After a lot of confusion and back and forth over the Draft weekend, Ryan Smyth has finally been traded back to the Edmonton Oilers for Colin Fraser and a 7th round pick. The originally rumored deal of Ryan Smyth to Edmonton for Gilbert Brule and a 4th fell apart after it was apparent that Brule was injured and would not be eligible for buyout buy the Kings. Calgary figured to reenter negotiations with the Kings, but the Oilers finally got Captain Canada back, avoiding any embarrassment of the Oiler-great suiting up for their division rival.
The trickle down effect for the Kings from this trade could possibly take all summer to play out. Let’s take a look at what the Kings need to address following the loss of Ryan Smyth:
1. Down goes Fraser? Colin Fraser is a depth forward, listed as a center. He registered 5 points in 67 games last season and was a minus-2. Basically he’s a 4th liner and it was never the intention that the return from Edmonton would be a replacement for Smyth, but be cheap enough (or eligible for buyout) so the Kings could use the space to acquire a replacement. Fraser could stick around and play on the 4th line for the Kings, although they are flush with 4th liners, and Richardson, Lewis, Clifford, and Westgarth all cut their teeth with the Kings and would likely be ahead in line. If the Kings aren’t able to re-sign RFAs Lewis or Richardson, Fraser might be a replacement. The Kings could sent him down to Manchester, which wouldn’t hurt too much since he’s only making $825k. If nothing else, Fraser is an option to plug in on the 4th line.
2. The Replacement(s)? Smyth’s departure adds a hole on the left side, just as Simmonds departure adds one on the right. Replacing Simmonds was no easy task and Smyth will likely be harder. The Kings might be able to replace Smyth’s scoring, but nothing can replace the veteran presence the man provided. However, the leaders of this team have been through the lean years, and now two years of making the playoffs. They have earned the experience that makes trading Smyth more palatable. Now the Kings venture into the unforgiving and overpaying world of Unrestricted Free Agency.
The major issue is, can the Kings find a reliable scorer? Here are just some of the names on the list of potential UFA targets: Brad Richards, Simon Gagne, Tim Connolly, Michael Ryder, Steve Sullivan, Cory Stillman, Tomas Fleiachmann, Vinny Pospal, Brooks Laich, Jussi Jokinen, Ville Leino. Subtract the guys that are injury prone and you’ve got less. Subtract the guys in the twilight of their career and you have less still. Subtract the guys that aren’t fits and you have a handful of targets that could work.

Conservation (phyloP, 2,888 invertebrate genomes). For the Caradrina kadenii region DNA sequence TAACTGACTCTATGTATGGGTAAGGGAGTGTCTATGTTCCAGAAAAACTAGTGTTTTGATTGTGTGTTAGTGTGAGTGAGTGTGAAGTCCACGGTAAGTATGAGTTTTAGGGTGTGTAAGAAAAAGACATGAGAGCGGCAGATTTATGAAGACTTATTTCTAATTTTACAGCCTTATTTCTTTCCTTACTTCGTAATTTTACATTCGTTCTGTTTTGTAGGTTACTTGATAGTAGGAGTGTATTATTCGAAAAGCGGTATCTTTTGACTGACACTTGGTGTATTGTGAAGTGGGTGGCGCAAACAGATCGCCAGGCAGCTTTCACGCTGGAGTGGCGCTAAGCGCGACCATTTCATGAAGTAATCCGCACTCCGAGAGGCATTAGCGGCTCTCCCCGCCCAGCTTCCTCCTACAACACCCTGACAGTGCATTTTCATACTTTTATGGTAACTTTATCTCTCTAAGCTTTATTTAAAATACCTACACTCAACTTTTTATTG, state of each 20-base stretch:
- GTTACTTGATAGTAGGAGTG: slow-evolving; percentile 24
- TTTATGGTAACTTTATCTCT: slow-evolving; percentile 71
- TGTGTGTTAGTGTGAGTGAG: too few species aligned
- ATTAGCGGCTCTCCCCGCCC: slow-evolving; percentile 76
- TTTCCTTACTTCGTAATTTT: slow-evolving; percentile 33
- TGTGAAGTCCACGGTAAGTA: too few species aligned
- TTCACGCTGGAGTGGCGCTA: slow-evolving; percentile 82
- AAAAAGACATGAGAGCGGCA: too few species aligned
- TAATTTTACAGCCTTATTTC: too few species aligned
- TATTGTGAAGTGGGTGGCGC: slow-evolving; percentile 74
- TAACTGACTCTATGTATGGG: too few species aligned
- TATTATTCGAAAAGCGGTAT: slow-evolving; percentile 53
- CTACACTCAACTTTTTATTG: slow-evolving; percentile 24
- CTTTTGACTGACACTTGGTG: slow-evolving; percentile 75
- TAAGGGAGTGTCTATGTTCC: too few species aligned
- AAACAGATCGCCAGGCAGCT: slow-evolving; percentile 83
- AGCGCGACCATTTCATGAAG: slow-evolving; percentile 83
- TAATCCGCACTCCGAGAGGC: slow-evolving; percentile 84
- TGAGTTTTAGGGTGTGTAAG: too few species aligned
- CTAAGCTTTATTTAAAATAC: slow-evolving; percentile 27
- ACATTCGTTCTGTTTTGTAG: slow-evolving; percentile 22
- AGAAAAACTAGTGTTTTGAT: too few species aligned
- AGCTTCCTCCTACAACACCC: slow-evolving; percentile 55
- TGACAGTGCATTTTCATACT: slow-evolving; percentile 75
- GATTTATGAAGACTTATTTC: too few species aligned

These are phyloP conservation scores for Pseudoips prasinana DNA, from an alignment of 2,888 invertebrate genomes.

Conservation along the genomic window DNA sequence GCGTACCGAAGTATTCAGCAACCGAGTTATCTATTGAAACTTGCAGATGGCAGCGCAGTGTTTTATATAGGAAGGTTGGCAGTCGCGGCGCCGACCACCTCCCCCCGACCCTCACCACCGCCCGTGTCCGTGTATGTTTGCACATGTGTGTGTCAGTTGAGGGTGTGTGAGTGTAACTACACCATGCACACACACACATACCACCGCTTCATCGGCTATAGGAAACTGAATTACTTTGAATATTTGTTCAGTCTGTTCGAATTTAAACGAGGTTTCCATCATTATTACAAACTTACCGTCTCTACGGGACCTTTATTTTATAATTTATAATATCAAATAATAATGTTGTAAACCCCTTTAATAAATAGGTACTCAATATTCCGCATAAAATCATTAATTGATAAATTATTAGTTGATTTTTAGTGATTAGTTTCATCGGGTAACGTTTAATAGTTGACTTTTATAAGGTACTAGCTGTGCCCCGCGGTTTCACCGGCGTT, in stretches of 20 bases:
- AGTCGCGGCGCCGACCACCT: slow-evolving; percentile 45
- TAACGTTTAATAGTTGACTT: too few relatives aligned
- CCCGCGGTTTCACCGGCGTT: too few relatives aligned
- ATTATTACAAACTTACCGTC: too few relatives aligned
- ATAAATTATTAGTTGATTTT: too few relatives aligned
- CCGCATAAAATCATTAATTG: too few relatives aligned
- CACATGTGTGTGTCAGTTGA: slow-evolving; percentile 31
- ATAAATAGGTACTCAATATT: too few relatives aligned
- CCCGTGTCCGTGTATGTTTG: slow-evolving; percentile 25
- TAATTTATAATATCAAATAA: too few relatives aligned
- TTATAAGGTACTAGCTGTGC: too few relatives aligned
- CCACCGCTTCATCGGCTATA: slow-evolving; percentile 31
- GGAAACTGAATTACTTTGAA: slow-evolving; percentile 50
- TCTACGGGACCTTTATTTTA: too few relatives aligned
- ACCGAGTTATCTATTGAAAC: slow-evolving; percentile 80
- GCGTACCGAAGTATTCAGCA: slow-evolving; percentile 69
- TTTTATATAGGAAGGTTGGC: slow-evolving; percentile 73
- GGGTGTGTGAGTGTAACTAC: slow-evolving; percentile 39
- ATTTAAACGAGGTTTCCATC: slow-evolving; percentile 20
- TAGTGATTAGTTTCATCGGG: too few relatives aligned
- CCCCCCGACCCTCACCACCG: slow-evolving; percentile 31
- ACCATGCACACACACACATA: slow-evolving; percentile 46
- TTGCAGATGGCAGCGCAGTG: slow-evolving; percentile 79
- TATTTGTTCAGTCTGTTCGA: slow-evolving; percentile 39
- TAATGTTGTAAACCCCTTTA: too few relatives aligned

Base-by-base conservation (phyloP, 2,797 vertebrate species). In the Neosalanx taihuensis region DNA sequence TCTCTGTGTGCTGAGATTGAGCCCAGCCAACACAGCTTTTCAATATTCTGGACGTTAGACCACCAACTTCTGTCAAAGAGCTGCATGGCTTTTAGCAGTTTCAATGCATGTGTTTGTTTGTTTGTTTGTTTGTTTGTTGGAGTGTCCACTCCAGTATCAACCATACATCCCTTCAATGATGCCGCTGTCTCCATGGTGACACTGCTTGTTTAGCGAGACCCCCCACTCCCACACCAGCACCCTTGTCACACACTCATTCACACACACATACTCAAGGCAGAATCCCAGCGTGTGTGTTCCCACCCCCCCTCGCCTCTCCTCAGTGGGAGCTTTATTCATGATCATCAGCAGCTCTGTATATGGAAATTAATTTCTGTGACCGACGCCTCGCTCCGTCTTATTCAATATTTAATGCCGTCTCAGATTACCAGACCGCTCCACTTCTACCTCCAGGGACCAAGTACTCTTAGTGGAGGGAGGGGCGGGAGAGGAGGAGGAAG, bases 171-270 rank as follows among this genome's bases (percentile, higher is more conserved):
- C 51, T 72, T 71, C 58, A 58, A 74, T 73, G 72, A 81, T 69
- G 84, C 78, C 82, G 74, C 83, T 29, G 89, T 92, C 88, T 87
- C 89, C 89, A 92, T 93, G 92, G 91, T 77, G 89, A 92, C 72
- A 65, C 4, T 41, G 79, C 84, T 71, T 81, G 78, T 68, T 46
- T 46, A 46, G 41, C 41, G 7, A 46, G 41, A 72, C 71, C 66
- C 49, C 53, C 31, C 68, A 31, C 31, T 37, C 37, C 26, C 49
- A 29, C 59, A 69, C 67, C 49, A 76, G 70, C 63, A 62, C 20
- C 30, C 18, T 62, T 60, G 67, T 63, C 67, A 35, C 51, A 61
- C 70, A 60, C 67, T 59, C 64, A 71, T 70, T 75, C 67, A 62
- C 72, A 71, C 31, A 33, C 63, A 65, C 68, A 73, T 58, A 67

Now you have to win them.
It’s not going to be an easy task and the usually frugal Lombardi might have to relax his iron-grip on his wallet if he wants to win a bidding war this summer. Otherwise Scott Parse and Brad Richardson might be seeing a lot more ice-time than Kings fans want.
3. The Restricted Free Agents? The Kings have a healthy $16 million in cap space, with 10 fwds signed, 5 defensemen, and both goaltenders. Those $16 million are left to sign Doughty, Martinez, Lewis, Richardson, and Smyth and Simmonds’ replacements.
Let’s do a little guess work. Let’s say Doughty gets a Duncan Keith-like contract and it’s a lot of years and $5.6mm per year. Then Martinez signs for 3 years, $1.5mm per. Richardson gets a decent raise to $1mm flat and Lewis the same.
That totals $9.1mm, leaving about $6.9mm left to replace a 2nd line left wing, and a 2nd/3rd line right wing. Completely and totally doable. Of course, my guess-work on the RFA signings isn’t exact and with a player like Doughty the possibilities of a monster contract are there.
Let the summer begin! Go Kings.
About the Author
Written by Eric Cooney
Eric Cooney was born in Pennsylvania, grew up in North Carolina, and lives in Los Angeles, CA. He shares his thoughts on the NHL as one man who is a northerner, southerner, east coaster, and west coaster. Follow him on Twitter @EricCooney